Our VIP Package gets you every single course at 80% off the individual price. For a limited time, save an additional \$100 with coupon code 100VIP. Learn more

# Data Analysis Fundamentals: Logging Rate

-OR-

## Logging Rate

### 03.38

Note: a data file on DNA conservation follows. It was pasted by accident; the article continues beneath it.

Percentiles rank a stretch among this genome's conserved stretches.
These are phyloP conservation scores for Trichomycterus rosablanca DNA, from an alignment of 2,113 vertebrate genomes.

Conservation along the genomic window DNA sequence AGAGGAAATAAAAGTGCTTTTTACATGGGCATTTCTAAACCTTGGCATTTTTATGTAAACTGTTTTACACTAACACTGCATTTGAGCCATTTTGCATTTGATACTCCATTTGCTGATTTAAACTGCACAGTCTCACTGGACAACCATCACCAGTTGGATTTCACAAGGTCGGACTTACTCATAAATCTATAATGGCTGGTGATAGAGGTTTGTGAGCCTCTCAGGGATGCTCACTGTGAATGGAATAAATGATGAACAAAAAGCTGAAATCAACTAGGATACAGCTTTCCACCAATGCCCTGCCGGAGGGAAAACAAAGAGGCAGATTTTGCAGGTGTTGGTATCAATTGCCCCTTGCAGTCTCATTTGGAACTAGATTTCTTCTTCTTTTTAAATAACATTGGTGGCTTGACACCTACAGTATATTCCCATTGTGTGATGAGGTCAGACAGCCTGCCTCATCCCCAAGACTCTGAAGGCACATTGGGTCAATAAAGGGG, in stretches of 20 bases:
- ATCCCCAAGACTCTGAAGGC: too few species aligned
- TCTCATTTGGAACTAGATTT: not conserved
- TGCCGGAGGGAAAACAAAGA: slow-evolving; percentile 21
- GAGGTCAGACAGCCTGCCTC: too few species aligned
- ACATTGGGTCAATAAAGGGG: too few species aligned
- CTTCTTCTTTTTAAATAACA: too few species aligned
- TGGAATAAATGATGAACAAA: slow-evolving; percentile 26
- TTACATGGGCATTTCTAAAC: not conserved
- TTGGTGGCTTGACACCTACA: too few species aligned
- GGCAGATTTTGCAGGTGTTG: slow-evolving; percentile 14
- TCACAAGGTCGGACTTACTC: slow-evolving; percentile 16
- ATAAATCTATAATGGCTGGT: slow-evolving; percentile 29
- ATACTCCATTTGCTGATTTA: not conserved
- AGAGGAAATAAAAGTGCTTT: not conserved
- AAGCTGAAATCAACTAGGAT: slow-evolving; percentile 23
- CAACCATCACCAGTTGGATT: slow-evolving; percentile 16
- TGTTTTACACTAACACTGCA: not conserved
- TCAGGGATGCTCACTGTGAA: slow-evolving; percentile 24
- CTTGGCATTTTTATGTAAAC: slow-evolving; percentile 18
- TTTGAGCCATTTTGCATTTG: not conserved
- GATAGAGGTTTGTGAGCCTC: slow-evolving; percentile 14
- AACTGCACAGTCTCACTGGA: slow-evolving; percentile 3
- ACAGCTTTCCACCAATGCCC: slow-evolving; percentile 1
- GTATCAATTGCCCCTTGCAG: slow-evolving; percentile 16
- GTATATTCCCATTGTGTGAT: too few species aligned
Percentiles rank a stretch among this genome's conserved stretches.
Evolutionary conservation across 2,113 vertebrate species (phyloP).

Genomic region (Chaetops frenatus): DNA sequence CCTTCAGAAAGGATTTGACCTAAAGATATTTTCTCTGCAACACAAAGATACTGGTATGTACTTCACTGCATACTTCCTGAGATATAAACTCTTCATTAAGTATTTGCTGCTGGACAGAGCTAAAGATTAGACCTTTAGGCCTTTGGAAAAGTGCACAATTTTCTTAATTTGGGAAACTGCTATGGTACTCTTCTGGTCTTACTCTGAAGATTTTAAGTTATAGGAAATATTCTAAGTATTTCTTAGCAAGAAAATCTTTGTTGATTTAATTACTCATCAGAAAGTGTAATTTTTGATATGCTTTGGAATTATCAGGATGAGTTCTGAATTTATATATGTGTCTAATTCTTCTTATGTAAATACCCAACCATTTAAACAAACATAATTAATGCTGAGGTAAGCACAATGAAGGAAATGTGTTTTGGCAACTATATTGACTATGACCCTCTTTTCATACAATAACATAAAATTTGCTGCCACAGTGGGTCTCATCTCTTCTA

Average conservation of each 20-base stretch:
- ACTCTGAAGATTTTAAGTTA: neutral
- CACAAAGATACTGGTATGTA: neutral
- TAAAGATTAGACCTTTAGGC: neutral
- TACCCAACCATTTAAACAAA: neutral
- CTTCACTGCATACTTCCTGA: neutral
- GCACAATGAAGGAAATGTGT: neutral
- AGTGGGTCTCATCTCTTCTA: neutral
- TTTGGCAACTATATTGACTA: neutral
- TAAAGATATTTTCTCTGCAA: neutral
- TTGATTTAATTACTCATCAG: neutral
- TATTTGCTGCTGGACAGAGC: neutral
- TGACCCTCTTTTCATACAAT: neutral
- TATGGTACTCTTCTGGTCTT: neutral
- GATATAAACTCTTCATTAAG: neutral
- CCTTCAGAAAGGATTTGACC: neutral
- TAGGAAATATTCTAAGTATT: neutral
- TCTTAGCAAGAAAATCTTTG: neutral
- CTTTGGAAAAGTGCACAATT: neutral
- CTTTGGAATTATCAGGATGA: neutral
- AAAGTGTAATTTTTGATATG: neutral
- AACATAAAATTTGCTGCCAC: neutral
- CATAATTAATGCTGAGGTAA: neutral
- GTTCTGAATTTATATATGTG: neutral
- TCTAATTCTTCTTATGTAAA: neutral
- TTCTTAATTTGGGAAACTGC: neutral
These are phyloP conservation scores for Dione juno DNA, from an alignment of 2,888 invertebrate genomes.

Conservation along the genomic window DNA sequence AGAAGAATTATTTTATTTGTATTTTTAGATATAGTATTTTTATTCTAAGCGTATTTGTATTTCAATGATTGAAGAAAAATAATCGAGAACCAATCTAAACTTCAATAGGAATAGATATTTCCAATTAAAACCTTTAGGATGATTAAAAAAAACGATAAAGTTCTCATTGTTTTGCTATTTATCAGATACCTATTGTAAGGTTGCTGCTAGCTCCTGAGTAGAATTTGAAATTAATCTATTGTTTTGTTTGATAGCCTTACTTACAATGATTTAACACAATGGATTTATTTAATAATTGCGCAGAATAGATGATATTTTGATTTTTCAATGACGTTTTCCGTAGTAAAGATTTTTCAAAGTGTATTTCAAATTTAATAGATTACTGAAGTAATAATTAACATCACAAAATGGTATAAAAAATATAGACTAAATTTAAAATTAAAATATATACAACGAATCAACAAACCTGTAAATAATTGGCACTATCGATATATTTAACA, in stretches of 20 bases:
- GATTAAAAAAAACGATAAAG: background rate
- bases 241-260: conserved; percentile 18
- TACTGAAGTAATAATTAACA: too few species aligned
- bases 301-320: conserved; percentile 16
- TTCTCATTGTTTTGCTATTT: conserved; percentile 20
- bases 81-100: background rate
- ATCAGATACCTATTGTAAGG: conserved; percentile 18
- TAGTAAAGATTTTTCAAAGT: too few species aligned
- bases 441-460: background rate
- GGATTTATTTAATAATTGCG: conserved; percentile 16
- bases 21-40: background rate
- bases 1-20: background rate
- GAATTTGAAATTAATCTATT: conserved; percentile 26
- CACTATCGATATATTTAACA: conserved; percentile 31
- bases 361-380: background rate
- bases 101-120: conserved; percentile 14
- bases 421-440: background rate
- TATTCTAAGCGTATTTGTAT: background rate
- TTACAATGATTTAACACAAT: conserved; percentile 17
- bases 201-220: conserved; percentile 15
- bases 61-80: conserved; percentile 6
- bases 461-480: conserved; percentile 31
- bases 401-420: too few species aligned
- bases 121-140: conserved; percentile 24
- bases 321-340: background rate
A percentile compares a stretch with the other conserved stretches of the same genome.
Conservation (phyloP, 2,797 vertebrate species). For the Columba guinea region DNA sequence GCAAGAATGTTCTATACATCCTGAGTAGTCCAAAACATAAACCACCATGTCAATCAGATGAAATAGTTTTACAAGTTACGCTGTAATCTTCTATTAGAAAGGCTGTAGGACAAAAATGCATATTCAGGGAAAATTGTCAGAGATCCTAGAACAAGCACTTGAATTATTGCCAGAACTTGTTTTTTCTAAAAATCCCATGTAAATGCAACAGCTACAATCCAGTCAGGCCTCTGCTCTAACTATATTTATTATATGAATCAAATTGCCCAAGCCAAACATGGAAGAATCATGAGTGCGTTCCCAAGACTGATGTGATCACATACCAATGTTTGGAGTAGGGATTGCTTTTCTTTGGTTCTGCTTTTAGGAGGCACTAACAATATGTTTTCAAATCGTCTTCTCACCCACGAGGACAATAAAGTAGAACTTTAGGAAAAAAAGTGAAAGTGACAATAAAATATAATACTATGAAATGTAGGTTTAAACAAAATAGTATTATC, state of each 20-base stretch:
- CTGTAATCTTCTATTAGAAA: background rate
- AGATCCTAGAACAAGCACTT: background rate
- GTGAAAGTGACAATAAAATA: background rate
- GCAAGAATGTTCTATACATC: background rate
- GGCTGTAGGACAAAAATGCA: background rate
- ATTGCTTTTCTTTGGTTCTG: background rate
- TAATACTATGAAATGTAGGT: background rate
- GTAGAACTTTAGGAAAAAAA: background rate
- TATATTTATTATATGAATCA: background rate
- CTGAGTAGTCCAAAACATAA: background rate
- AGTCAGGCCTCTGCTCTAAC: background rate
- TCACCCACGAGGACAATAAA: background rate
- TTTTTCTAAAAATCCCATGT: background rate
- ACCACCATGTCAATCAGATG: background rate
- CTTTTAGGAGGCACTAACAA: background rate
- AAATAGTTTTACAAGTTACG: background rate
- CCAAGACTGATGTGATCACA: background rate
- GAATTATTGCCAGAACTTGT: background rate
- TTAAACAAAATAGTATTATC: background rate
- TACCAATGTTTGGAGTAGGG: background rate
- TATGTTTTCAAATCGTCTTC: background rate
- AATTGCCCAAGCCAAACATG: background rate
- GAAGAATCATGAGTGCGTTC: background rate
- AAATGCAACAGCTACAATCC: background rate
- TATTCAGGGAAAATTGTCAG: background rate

00:00 - One of the decisions you'll need to make about each channel you want to log is what logging rate or logging frequency you should use. 00:08 This simply defines how often the logger will collect a sample from the sensor and store it in the log file. 00:15 The logging rate we choose will affect the accuracy of the data we're collecting as well as the amount of logging memory we will fill up during a track session. 00:24 Usually the logging rate or sample rate as it's sometimes referred to is expressed in hertz using the abbreviation, capital Hz. 00:34 A logging rate of 10 Hz means that the datalogger is collecting 10 samples every second or in other words one sample every 0.1 seconds. 00:43 The next obvious question then is which logging rate should you use? And the answer depends on the type of sensor you're logging. 00:52 What we really need to consider is how quickly the channel is likely to change. 00:57 For example a temperature sensor like an air temperature or engine coolant temperature isn't likely to change very quickly so it's fine to log these at a relatively low rate. 01:08 Normally in the region of 1-2 Hz. 01:11 If we were logging damper position on the other hand, then the damper is going to be changing position very rapidly and we're going to need to sample the input at a much higher rate. 01:22 If we look at some of the other typical sensors such as engine RPM, throttle position, brake pressure or wheel speed, generally a logging rate of around 25 Hz is a pretty good starting point. 01:34 If our logging rate is too low we can miss important data that can be misleading. 01:39 For example, if we're logging a channel like damper position and we're logging at a rate of 2 Hz, the car could traverse a large bump at high speed and the resulting damper movement could be completely missed in the log file if the bump occurs between two adjacent samples. 01:57 On the other hand, logging at frequencies that are higher than necessary generally does nothing to improve the quality of your logged data. 02:04 Instead, your log files will become unnecessarily large which can be limiting depending on the amount of internal storage you have inside your logger. 02:13 While most logging systems will allow you to define the logging rate for individual channels and select something appropriate, that's not always the case and some systems will log every channel at the same rate. 02:26 In this case you'll need to select a logging rate that's going to suit your faster moving sensors and accept the fact that you're over sampling slower moving channels. 02:35 It can be quite easy when viewing log data to forget about the logging rate. 02:39 Particularly if you're analysing data from a logger you haven't configured. 02:44 So it's worth just checking on the logging rate. 02:47 You'll usually be able to check that quite easily by clicking on the particular channel. 02:52 For example, here in MoTeC's i2 software, we can right click on the channel we're interested in and it will show the sample rate. 02:59 In the case of the wheel speed channel here, we can see it's 20 Hz. 03:04 To see the effect of logging rate, we can also press the S key which will show us the individual samples for each channel rather than a nice linearised line connecting the samples together. 03:16 When we do this, it becomes easier to understand that the channel could have varied wildly between two of the individual samples and we would have no idea it occurred just by looking at the linearised plot.